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What is a trust
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A trust is an obligation binding a person (which can be an individual or a company) called a 'trustee' to deal with 'property' in a particular way, for the benefit of one or more 'beneficiaries'.

 

 

What is a 'trustee'?

Trustees are the legal owners of the trust property. They are legally bound to look after the property of the trust in a particular way and for a particular purpose. Trustees administer the trust and in certain circumstances make decisions about how the property in the trust is to be used.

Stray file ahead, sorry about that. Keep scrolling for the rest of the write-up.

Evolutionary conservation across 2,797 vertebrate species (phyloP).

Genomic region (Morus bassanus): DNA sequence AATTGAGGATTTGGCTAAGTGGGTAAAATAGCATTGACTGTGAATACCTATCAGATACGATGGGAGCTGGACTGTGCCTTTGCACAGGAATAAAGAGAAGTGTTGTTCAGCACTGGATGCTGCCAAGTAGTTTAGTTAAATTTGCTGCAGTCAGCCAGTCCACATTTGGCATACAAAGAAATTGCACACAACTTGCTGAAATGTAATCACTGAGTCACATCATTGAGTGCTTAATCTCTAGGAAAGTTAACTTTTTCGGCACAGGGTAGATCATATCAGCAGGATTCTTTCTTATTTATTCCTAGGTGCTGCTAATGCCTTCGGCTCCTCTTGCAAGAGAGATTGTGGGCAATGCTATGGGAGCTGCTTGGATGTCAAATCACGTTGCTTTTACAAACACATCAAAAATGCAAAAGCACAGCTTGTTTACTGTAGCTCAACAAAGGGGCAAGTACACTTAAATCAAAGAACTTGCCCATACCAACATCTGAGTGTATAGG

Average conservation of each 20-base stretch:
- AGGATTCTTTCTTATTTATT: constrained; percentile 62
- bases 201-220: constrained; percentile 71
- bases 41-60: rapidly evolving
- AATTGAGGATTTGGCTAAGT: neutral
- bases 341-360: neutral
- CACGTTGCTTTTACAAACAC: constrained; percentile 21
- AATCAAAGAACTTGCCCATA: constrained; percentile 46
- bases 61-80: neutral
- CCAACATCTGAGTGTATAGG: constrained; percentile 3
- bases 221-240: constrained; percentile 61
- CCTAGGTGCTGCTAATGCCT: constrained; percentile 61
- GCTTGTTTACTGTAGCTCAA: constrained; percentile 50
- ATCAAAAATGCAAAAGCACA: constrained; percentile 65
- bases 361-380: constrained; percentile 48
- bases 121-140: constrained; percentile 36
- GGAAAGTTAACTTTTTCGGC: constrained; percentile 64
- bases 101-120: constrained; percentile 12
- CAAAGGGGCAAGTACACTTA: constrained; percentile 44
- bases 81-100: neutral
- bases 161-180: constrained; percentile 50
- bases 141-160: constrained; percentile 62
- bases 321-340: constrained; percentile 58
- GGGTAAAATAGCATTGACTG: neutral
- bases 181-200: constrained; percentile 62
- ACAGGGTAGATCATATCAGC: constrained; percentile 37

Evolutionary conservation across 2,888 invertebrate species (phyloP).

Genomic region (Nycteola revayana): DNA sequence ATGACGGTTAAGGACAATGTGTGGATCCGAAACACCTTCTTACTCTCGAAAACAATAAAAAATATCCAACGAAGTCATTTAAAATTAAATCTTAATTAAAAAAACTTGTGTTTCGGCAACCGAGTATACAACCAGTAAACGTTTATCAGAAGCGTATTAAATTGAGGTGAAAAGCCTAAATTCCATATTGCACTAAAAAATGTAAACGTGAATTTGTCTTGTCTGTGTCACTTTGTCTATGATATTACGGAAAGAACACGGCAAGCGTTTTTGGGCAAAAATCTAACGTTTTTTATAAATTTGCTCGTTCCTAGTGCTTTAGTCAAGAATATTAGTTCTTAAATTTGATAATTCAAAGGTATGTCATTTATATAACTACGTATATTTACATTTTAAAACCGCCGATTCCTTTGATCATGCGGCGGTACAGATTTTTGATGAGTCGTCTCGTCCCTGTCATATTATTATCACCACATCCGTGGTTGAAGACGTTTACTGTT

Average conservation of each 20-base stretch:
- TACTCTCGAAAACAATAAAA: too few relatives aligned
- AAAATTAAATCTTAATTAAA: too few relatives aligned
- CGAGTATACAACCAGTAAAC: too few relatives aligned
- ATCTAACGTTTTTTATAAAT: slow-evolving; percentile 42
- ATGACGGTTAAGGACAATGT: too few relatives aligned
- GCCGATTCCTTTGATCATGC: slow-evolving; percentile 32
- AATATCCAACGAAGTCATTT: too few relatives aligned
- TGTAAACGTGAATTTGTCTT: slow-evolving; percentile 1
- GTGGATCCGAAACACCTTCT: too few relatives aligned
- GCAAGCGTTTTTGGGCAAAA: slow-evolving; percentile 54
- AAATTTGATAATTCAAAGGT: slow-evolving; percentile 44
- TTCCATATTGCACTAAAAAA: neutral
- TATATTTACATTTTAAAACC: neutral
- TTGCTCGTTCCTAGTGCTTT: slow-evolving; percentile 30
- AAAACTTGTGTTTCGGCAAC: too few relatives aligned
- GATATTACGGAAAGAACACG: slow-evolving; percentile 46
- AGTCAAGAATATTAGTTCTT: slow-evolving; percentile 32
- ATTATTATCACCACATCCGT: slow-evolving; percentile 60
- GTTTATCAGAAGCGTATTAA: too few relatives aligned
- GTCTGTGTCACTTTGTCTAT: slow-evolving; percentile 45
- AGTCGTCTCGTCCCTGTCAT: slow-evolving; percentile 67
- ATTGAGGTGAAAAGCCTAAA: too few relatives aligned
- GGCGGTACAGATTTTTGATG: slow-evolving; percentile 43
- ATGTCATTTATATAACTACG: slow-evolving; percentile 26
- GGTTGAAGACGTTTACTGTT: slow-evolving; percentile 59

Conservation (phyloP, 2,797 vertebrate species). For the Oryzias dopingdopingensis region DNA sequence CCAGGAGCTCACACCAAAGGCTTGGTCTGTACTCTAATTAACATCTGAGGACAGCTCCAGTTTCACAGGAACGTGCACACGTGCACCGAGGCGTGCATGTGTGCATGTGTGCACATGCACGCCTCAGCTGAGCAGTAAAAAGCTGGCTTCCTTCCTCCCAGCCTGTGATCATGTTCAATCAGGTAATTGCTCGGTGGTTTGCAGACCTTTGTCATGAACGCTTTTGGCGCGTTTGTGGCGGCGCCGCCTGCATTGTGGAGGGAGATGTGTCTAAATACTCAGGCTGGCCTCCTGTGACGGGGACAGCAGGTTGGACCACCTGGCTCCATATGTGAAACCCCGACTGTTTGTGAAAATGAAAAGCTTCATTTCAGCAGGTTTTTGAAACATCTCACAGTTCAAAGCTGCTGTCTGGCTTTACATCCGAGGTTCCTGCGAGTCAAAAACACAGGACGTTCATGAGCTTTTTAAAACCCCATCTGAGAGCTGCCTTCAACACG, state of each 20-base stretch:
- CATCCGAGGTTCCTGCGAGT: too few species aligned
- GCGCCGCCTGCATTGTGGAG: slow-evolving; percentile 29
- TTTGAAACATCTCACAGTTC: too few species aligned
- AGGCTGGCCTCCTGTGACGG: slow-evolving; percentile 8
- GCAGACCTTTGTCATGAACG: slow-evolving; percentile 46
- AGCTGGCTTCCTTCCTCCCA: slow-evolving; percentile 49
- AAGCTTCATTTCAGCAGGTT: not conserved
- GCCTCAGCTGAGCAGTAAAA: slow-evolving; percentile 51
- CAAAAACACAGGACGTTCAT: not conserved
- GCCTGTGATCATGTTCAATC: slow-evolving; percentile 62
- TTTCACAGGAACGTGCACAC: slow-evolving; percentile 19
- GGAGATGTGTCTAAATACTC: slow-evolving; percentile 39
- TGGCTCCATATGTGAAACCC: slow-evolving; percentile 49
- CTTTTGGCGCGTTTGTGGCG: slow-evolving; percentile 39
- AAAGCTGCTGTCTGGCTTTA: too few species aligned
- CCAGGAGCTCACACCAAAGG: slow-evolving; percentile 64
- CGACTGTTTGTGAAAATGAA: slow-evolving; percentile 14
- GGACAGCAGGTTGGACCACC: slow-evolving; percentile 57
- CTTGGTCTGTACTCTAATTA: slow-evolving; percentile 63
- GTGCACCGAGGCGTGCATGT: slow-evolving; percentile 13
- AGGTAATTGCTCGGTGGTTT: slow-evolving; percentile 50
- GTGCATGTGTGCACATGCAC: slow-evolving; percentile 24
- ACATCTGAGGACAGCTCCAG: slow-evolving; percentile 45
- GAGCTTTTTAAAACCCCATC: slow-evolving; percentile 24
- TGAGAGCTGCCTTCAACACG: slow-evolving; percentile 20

The trust can continue even though the trustees might change, but there must normally be at least one trustee.

What is 'property'?

The property of a trust can include:

  • money
  • investments
  • land or buildings
  • other assets, such as paintings

The cash and investments held in the trust are also called the 'capital' or 'fund' of the trust. This capital (or fund) may produce income, such as interest or dividends. The land and buildings may produce rental income. The way income is taxed depends on the type of trust.

What is a 'beneficiary'?

A beneficiary is anyone who benefits from the property held in the trust. There can be one or more beneficiaries, such as a whole family or a class of people, and each may benefit from the trust in a different way.

For example, a beneficiary may benefit from:

  • the income only, or
  • the capital only, or
  • both the income and capital of the trust

 

Tax implications with Trusts
Professional Trustee